What Nawal likes about these traditions is that they bring the family and community together. Everyone feels that there is this an outpouring sense of sharing, helping, caring, and love.
She added that there are few non-religious rituals that are discouraged in Islam but very important to the Egyptian families. The customs that she doesn’t like or agree with are those concerning the evil eye. She thinks that her ancestors adopted them because high mortality of babies and new moms were common in the old days. So, for some people, those rituals somehow have an effect in protecting them. For example, the Sebou’/party day usually starts with scattering salt on the mother and around the entire house to keep evil eye away.
After bathing the newborn and putting on the new clothes, the infant is carried on a tour and followed by family members chanting and dancing while holding candles. The mother has to step over the baby 7 times without a single touch to the cradle. Meanwhile, the grandparents are making loud noises to intentionally make the baby aware of them. Gentle shaking to the cradle, while ordering the baby to obey the family, is done in a horizontal way and manages to comfort the baby, if startling. This is believed to strengthen the infant.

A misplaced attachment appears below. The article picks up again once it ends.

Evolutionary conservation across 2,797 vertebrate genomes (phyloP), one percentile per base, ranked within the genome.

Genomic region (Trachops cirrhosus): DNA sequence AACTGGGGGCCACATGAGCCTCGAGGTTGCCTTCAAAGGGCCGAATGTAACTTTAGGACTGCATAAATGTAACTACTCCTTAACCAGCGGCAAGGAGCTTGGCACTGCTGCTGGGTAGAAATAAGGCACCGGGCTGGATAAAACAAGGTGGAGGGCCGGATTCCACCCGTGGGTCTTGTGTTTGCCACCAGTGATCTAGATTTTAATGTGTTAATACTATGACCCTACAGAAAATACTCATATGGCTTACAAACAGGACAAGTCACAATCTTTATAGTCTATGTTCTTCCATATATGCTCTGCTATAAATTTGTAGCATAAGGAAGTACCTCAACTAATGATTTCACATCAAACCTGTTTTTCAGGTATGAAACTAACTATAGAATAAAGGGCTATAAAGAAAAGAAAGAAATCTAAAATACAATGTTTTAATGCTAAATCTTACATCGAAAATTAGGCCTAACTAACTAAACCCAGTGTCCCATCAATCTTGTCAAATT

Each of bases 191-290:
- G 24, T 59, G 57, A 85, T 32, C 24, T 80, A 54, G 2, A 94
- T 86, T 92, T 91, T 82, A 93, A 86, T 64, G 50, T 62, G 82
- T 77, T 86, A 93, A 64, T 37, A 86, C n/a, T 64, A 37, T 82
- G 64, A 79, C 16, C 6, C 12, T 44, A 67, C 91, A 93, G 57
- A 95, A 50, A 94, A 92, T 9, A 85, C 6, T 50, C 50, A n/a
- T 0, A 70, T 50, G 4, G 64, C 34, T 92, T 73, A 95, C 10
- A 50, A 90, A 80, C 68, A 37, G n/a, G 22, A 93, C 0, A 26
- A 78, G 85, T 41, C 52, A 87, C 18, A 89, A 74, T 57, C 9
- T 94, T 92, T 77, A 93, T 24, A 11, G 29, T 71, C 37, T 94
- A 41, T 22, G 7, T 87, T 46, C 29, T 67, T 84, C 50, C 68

Taaweez: the practice of tying a black piece of string to a prayer contained in a small pouch is also very widespread among Muslim cultures although the religious scholars of Islam continue to criticize it on a regular basis. This string is usually tied to the baby’s wrist or around the neck. The common belief is that this will protect babies from ill health and evil eye.